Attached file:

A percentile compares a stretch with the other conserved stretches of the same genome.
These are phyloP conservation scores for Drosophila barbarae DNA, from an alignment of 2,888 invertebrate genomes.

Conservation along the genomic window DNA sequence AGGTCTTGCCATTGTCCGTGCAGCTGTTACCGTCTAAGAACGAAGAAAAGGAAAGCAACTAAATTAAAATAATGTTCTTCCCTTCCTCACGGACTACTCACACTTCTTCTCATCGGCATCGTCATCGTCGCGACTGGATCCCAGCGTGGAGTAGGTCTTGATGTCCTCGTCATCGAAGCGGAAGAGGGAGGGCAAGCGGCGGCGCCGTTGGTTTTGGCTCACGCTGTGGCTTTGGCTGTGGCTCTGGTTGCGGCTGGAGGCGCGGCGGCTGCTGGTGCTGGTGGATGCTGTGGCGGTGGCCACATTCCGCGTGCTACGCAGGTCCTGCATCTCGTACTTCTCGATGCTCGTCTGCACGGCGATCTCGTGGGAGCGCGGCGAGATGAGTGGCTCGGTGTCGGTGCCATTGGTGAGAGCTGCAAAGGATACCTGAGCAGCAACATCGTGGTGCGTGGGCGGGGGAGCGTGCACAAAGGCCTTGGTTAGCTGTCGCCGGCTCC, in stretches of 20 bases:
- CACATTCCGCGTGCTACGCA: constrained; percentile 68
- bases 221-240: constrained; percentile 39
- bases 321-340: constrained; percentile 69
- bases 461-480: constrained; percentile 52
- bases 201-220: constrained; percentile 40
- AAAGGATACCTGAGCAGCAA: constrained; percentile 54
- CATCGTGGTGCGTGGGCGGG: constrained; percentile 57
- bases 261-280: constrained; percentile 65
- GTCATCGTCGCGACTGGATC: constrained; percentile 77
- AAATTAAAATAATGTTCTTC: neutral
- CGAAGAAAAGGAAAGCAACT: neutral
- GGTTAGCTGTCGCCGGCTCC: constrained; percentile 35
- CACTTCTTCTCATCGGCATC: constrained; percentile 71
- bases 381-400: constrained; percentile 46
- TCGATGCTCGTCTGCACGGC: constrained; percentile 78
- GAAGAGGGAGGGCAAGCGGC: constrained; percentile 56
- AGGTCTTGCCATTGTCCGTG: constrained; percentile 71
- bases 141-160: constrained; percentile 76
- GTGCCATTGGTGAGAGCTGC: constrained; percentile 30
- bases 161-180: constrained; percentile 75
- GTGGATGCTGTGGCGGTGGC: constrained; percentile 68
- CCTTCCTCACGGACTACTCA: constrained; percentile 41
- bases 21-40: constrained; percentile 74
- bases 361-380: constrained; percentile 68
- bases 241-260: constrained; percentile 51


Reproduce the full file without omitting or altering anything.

A percentile compares a stretch with the other conserved stretches of the same genome.
These are phyloP conservation scores for Drosophila barbarae DNA, from an alignment of 2,888 invertebrate genomes.

Conservation along the genomic window DNA sequence AGGTCTTGCCATTGTCCGTGCAGCTGTTACCGTCTAAGAACGAAGAAAAGGAAAGCAACTAAATTAAAATAATGTTCTTCCCTTCCTCACGGACTACTCACACTTCTTCTCATCGGCATCGTCATCGTCGCGACTGGATCCCAGCGTGGAGTAGGTCTTGATGTCCTCGTCATCGAAGCGGAAGAGGGAGGGCAAGCGGCGGCGCCGTTGGTTTTGGCTCACGCTGTGGCTTTGGCTGTGGCTCTGGTTGCGGCTGGAGGCGCGGCGGCTGCTGGTGCTGGTGGATGCTGTGGCGGTGGCCACATTCCGCGTGCTACGCAGGTCCTGCATCTCGTACTTCTCGATGCTCGTCTGCACGGCGATCTCGTGGGAGCGCGGCGAGATGAGTGGCTCGGTGTCGGTGCCATTGGTGAGAGCTGCAAAGGATACCTGAGCAGCAACATCGTGGTGCGTGGGCGGGGGAGCGTGCACAAAGGCCTTGGTTAGCTGTCGCCGGCTCC, in stretches of 20 bases:
- CACATTCCGCGTGCTACGCA: constrained; percentile 68
- bases 221-240: constrained; percentile 39
- bases 321-340: constrained; percentile 69
- bases 461-480: constrained; percentile 52
- bases 201-220: constrained; percentile 40
- AAAGGATACCTGAGCAGCAA: constrained; percentile 54
- CATCGTGGTGCGTGGGCGGG: constrained; percentile 57
- bases 261-280: constrained; percentile 65
- GTCATCGTCGCGACTGGATC: constrained; percentile 77
- AAATTAAAATAATGTTCTTC: neutral
- CGAAGAAAAGGAAAGCAACT: neutral
- GGTTAGCTGTCGCCGGCTCC: constrained; percentile 35
- CACTTCTTCTCATCGGCATC: constrained; percentile 71
- bases 381-400: constrained; percentile 46
- TCGATGCTCGTCTGCACGGC: constrained; percentile 78
- GAAGAGGGAGGGCAAGCGGC: constrained; percentile 56
- AGGTCTTGCCATTGTCCGTG: constrained; percentile 71
- bases 141-160: constrained; percentile 76
- GTGCCATTGGTGAGAGCTGC: constrained; percentile 30
- bases 161-180: constrained; percentile 75
- GTGGATGCTGTGGCGGTGGC: constrained; percentile 68
- CCTTCCTCACGGACTACTCA: constrained; percentile 41
- bases 21-40: constrained; percentile 74
- bases 361-380: constrained; percentile 68
- bases 241-260: constrained; percentile 51